All Blacks coach Ian Foster has otherwise made a raft of changes to the starting team that faced France, with only Beauden Barrett, stand-in skipper Ardie Savea, Dalton Papali’i, Anton Lienert-Brown and and Whitelock retained from the team beaten 26-13 by Les Bleus.
New Zealand will have little trouble accounting for Namibia, with outside backs Leicester Fainga’anuku and Caleb Clarke set to run riot against the Africans, who kicked off their campaign with a 52-8 loss to Italy. The All Blacks are a class up on Italy again, so this could be a long night for Namibia, whom New Zealand beat 71-9 in Japan four years ago. The ton could be in danger here.
Wales: Leigh Halfpenny, Louis Rees Zammit, Mason Grady, Johnny Williams, Rio Dyer, Gareth Anscombe, Tomos Williams, Taulupe Faletau, Tommy Reffell, Dan Lydiate, Dafydd Jenkins, Christ Tshiunza, Dillon Lewis, Dewi Lake (captain), Nicky Smith.
Replacements: Josh Adams, Sam Costelow, Gareth Davies, Taine Basham, Adam Beard, Tomas Francis, Corey Domachowski, Ryan Elias.
Verdict: Wales have changed 13 from the team that secured an opening round win over Fiji at the weekend but Warren Gatland’s side are not underestimating the threat of Portugal.
They’re expecting Patrice Lagisquet’s side to play a similarly expansive game to the one they faced at the weekend but due to the six-day turnaround, Gatland has opted to chop and change the team. Gareth Anscombe is back at fly-half for Wales as he completes a remarkable return to the team after he missed the World Cup four years ago with a horrific leg injury. Elsewhere Gatland has gone for the all-Exeter pairing of Dafydd Jenkins and Christ Tshiunza while Dewi Lake captains the team.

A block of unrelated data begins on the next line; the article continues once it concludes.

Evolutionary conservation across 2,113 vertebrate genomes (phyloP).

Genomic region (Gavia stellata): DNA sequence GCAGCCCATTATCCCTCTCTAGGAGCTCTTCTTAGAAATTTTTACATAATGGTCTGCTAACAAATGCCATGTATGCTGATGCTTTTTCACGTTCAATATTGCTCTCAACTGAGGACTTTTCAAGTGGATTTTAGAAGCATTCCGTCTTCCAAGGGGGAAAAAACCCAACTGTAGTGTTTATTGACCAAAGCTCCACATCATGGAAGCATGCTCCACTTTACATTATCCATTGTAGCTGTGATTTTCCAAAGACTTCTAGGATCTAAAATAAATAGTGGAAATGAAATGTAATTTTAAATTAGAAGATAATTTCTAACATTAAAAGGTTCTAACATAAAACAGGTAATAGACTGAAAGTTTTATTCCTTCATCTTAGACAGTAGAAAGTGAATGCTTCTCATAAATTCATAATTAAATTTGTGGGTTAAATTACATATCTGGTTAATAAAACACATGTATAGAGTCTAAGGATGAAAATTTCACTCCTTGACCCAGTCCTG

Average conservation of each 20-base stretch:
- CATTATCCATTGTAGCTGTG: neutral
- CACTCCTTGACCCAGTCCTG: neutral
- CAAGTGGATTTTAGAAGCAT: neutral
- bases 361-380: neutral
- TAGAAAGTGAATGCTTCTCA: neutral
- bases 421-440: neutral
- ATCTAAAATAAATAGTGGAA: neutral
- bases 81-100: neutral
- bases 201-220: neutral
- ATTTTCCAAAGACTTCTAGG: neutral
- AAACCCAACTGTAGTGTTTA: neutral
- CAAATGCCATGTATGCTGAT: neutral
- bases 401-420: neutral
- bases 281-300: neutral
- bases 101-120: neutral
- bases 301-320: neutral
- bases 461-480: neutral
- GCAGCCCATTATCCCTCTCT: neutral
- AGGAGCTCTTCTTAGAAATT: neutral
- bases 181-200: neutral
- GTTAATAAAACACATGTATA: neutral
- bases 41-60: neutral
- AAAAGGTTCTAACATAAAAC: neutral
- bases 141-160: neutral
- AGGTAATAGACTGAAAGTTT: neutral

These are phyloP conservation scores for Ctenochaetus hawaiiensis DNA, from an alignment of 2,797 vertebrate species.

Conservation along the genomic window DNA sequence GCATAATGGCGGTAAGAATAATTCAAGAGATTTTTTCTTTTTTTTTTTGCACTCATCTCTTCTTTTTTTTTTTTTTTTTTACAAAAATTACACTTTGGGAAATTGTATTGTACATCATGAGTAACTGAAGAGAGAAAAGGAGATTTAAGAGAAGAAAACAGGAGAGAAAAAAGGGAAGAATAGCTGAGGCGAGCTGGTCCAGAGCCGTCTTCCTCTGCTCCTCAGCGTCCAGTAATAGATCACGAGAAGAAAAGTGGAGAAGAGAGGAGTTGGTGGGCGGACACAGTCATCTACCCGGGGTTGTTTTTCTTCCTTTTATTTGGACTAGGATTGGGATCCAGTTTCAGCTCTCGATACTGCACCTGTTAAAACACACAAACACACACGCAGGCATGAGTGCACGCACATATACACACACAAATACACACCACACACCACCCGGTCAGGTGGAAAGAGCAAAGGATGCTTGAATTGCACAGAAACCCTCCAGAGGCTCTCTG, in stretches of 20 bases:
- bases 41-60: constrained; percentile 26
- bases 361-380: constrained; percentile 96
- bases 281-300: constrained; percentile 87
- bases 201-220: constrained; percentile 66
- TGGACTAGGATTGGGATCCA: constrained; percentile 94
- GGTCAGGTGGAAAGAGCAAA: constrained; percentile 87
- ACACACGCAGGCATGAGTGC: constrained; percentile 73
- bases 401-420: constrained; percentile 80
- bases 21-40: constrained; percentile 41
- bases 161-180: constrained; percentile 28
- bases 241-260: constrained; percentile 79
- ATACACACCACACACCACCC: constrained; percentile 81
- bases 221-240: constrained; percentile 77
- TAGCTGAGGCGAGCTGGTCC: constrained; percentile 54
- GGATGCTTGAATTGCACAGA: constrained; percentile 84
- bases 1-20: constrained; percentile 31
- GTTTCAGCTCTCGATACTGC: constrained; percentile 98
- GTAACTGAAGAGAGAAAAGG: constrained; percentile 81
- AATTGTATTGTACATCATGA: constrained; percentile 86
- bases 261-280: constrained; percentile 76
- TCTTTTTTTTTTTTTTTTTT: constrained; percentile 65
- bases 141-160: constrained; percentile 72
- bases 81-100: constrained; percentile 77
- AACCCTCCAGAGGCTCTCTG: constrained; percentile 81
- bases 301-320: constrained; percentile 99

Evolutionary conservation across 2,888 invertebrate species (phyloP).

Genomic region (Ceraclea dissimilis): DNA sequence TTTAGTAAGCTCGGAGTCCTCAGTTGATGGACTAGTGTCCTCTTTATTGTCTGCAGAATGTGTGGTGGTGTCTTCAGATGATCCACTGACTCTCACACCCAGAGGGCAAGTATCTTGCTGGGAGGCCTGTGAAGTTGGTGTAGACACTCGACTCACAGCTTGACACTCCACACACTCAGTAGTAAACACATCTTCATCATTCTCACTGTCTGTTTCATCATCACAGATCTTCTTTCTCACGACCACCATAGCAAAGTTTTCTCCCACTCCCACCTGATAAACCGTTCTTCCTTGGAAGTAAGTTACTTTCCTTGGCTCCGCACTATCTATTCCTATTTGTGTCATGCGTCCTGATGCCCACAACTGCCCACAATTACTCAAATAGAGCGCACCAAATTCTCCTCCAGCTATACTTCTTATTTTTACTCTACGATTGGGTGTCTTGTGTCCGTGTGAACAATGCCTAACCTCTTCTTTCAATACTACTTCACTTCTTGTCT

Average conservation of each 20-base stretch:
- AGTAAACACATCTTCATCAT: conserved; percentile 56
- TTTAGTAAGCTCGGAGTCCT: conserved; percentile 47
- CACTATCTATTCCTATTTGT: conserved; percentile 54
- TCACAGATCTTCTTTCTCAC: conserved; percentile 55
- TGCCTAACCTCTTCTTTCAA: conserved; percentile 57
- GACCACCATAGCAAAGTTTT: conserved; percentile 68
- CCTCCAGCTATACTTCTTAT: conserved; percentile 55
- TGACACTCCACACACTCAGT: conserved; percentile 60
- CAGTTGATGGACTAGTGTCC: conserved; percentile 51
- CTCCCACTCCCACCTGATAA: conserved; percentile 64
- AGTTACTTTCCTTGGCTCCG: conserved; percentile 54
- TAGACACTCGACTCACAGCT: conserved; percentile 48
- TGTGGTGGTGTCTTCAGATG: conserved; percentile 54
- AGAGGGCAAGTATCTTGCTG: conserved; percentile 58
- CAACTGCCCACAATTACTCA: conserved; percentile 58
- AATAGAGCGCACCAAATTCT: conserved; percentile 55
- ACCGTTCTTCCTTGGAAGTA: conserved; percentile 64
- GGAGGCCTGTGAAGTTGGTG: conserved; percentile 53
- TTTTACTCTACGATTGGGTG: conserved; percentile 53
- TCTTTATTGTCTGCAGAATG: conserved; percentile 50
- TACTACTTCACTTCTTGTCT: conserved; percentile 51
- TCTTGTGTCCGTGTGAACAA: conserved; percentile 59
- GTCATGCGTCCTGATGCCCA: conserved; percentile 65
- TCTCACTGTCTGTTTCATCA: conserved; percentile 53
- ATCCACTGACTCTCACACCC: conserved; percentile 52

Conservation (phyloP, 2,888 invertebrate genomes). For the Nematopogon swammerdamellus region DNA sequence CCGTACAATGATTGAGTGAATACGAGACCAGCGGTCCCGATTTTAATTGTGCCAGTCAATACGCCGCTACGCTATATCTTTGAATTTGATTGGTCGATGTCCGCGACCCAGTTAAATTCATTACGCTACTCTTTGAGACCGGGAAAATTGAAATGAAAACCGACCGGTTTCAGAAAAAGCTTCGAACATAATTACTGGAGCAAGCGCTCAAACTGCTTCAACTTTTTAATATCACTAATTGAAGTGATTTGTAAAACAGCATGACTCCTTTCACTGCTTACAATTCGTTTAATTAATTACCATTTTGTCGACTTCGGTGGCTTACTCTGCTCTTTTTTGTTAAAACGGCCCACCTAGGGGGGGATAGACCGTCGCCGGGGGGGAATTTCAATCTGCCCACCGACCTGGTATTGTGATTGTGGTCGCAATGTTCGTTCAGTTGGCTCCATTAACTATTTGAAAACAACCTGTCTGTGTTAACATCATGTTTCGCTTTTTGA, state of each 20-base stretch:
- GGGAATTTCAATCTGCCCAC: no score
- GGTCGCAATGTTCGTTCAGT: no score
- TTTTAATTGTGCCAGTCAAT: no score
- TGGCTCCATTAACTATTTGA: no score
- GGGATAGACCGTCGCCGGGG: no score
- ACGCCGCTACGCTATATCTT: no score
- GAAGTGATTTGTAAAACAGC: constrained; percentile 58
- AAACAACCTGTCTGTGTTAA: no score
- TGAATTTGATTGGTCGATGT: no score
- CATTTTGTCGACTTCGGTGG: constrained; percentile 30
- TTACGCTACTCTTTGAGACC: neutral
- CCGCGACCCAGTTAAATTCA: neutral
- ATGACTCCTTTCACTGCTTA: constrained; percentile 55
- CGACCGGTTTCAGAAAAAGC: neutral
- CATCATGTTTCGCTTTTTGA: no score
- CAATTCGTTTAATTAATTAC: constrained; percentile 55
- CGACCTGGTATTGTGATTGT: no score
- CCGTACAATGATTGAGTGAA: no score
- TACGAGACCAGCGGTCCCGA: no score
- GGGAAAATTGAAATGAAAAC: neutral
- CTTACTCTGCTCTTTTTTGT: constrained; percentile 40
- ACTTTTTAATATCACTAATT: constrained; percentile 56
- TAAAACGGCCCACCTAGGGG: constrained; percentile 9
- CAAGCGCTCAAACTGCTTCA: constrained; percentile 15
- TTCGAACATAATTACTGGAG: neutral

“I stated beforehand ‘don’t write us off’, that this team is capable of doing something special and I still believe that,” Gatland said.
“Part of the key themes and key message before this World Cup was make sure we’re a bloody hard team to beat and if we’re a hard team to beat, then things can happen for you.”
South Africa: Willie Le Roux, Grant Williams, Canan Moodie, Andre Esterhuizen, Makazole Mapimpi, Damian Willemse, Cobus Reinach, Duane Vermeulen, Kwagga Smith, Marco van Staden, Marvin Orie, Jean Kleyn, Vincent Koch, Mbongeni Mbonambi (captain), Ox Nche.
Replacements: Jesse Kriel, Faf de Klerk, Jaden Hendrikse, Jasper Wiese, RG Snyman, Trevor Nyakane, Steven Kitshoff, Deon Fourie.
Verdict: The Springboks have made 14 changes to the team with only Damian Willemse keeping his spot, but he shifts from fullback to fly-half. This is a test of what Jacques Nienaber’s built his squad on: versatility. There are (remarkably) four scrum-halves in this group with Grant Williams on the wing, Cobus Reinach at scrum-half, Jaden Hendrikse on the bench and Faf de Klerk – usually a No.9 – covering fly-half.
“I’m not being disrespectful to Romania but it’s an opportunity to try him [De Klerk] out in a test match under pressure at 10. He’s trained there for us numerous times,” Nienaber said.
“We’ve said Faf is our third-choice fly-half but this is a nice opportunity to give him a run at 10, controlling the game at 10 at test-match level.”
The Boks were rocked by Malcolm Marx’s injury but they haven’t called up a replacement yet, with Deon Fourie – usually a back-row – providing cover there from the bench. But the Boks are aiming to get the job done, without thinking of what’s to come.
“If we in any way think of further games in the competition, it will be disrespectful to the players that we selected to play for South Africa and it will be disrespectful to the opponents,” Nienaber said.
“It’s not a risk for us. It is well calculated. We are comfortable with what we saw in training. We believe that the guys are good enough in those position to beat the opposition.”